# /dev/sda5
UUID=0a22cc3a-df1f-47e8-b737-90b59048f271 none            swap    sw              0      0
/dev/scd0      /media/cdrom0  udf,iso9660 user,noauto,exec,utf8 0      0

=================== sda1: Location  of files loaded by Grub: ===================

  6.7GB: boot/grub/menu.lst
  6.8GB: boot/grub/stage2
  6.7GB: boot/initrd.img-2.6.27-7-generic
  6.8GB: boot/vmlinuz-2.6.27-7-generic
  6.7GB: initrd.img
  6.8GB: vmlinuz

As for the HDD-related settings in the bios? There are none. Being a commercial laptop, the BIOS is totally dumbed down to little more than date/time options, display modes, WOL settings, and LAN boot protocols; so unfortunately, there is nothing I can help with there.

CJS 01-30-2009 09:25 PM

According to all the information from the Boot Info Script, Grub is installed correctly to your sda drive as we would expect. Is there any way you could get a BIOS upgrade for that computer, or is that out of the question? If you can't get a BIOS upgrade, you might have to live with just booting from a CD, but for convenience you could make a dedicated Grub CD that would boot your HDD automatically. That way to boot into Ubuntu, you could just pop your dedicated Grub CD in and away you go. Or another option that might work is if your BIOS supports USB booting, you could install Grub to a USB stick and boot with that. That's about all I can suggest, because without having any HDD BIOS parameters to tweak, it's usually really difficult trying to circumvent strange Grub behavior like you are experiencing (at least in my experience). In case you want to make a dedicated Grub boot CD or USB stick, let me know, and I can give you specific directions.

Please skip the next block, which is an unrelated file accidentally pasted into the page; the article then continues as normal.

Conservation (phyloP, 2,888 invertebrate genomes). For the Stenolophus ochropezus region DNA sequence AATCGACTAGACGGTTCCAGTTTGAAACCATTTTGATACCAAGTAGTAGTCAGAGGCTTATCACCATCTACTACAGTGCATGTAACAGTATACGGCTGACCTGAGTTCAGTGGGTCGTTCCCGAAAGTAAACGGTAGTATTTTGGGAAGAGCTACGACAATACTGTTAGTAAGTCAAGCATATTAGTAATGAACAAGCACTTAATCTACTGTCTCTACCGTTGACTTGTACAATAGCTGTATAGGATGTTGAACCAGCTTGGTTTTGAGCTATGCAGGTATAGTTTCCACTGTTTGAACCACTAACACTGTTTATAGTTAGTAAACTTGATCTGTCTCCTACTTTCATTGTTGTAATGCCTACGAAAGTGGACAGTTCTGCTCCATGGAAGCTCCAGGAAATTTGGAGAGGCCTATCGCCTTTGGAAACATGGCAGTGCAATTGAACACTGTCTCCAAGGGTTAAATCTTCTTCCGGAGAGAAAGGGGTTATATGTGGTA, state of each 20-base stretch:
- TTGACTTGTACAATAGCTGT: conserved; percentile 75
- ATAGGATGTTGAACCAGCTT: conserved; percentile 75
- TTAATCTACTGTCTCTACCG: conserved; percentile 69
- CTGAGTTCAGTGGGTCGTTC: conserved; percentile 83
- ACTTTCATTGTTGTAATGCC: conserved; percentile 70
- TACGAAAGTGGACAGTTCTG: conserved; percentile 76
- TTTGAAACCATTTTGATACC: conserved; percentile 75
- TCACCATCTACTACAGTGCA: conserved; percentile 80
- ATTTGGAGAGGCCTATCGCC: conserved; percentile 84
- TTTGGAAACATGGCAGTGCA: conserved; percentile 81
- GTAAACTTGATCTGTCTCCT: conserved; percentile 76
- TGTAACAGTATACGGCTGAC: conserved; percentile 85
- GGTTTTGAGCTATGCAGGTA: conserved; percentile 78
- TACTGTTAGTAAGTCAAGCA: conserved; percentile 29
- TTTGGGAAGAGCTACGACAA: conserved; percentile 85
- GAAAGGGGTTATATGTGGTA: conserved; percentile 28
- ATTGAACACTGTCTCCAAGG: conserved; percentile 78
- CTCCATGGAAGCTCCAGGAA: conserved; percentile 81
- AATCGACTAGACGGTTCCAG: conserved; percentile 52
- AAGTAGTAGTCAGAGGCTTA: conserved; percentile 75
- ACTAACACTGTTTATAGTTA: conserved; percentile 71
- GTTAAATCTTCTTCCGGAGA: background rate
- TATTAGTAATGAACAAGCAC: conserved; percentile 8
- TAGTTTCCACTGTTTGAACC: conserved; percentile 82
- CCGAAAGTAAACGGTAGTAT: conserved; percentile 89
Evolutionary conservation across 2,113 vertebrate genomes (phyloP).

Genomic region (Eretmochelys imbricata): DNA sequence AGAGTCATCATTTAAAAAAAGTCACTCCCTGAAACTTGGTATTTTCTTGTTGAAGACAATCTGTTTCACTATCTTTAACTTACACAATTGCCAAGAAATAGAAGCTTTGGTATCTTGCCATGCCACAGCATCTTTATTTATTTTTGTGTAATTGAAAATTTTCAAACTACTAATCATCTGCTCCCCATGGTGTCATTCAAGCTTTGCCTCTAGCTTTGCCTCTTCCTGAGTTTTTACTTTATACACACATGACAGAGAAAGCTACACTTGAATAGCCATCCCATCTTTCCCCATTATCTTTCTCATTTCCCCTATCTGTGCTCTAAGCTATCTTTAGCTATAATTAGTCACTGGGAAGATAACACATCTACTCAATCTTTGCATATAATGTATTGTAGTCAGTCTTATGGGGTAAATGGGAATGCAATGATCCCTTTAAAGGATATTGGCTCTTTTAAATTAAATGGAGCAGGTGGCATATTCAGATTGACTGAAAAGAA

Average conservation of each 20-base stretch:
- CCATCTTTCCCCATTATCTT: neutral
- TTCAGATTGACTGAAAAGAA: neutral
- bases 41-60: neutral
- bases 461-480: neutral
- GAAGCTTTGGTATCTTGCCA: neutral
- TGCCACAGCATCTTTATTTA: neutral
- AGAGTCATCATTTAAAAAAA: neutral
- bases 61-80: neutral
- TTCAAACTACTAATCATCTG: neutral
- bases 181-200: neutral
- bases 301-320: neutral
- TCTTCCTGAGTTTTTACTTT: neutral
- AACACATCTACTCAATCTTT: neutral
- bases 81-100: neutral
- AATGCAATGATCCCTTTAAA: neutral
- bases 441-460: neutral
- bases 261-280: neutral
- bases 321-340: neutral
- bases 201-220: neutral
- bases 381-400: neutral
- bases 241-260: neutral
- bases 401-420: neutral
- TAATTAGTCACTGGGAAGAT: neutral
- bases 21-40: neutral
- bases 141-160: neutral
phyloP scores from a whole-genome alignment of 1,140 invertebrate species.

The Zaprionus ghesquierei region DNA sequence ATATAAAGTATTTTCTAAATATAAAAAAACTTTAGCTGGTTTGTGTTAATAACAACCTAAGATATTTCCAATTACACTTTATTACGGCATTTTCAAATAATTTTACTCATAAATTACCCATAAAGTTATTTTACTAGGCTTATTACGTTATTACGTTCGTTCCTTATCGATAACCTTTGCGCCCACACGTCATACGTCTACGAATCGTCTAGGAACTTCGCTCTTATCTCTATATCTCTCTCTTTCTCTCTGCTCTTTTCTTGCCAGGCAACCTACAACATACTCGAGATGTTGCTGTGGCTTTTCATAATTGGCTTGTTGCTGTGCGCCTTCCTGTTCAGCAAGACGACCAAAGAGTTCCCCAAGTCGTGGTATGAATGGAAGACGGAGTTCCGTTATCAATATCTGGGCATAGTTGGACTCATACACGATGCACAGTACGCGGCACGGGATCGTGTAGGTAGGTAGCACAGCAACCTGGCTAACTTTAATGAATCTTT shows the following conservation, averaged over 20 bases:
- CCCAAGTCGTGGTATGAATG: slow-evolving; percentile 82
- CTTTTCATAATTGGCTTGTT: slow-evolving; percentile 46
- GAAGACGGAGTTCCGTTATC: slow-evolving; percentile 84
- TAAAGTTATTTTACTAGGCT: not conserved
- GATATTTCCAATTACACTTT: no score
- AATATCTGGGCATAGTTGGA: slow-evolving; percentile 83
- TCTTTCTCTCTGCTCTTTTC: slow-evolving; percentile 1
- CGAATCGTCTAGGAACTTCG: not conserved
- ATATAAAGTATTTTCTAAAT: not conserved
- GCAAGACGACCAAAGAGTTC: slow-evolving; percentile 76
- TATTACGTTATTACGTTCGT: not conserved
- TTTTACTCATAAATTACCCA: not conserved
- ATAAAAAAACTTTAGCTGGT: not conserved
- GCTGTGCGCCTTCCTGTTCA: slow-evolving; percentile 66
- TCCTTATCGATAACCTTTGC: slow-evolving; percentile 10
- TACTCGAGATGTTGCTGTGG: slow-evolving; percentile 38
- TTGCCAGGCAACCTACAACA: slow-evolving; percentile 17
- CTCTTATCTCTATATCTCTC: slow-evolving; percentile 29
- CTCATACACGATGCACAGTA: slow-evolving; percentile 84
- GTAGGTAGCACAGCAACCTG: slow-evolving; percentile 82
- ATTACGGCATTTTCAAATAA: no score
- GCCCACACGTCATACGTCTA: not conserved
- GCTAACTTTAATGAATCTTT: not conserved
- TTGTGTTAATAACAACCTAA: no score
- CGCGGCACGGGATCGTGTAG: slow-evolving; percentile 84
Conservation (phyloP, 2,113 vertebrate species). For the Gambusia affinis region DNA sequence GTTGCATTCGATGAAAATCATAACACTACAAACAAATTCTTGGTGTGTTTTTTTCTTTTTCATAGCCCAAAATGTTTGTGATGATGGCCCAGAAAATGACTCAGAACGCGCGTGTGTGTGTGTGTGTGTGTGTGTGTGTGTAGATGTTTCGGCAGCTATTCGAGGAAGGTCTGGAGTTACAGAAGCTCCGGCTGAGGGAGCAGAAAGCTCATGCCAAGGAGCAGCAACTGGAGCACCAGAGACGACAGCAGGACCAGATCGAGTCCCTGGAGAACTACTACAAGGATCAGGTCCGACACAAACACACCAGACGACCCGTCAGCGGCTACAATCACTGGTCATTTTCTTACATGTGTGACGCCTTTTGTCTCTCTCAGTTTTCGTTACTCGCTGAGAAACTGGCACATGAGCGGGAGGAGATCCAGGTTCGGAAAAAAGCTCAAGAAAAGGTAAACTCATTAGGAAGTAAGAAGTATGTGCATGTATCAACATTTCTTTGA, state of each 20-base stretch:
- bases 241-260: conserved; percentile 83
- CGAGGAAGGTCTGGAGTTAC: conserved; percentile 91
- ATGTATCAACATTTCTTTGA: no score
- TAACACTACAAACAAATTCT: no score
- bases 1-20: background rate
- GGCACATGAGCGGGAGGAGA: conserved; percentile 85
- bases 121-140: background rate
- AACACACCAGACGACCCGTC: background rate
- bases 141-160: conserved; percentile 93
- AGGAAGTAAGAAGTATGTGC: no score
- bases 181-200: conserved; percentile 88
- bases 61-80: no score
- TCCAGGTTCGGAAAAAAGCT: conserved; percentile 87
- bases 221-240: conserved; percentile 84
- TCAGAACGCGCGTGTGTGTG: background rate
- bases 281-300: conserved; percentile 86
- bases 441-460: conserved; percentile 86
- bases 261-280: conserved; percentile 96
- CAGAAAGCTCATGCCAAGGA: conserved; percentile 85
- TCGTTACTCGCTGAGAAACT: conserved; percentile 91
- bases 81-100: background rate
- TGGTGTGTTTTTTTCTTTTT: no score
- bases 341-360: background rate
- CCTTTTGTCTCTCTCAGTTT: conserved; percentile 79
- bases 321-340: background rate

vinnywrite 01-30-2009 10:23 PM

I hade a simaler prob with a distro detecting my IDE drives as scsi and grub not liking sda on the boot line LOL

I finaley got it to boot by editing /boot/grub/menu.lst to read as folows.


root (hd0,0)
kernel /boot/vmlinuz
initrd (hd0,0)/boot/initrd.img

now my root was (hd1,5) but the ubuve should work for you........maby........but at this point it's worth a try.

aus9 01-30-2009 11:59 PM


quote from your output
/dev/sda1 * 63 150,255,944 150,255,882 83 Linux

title Ubuntu 8.10, kernel 2.6.27-7-generic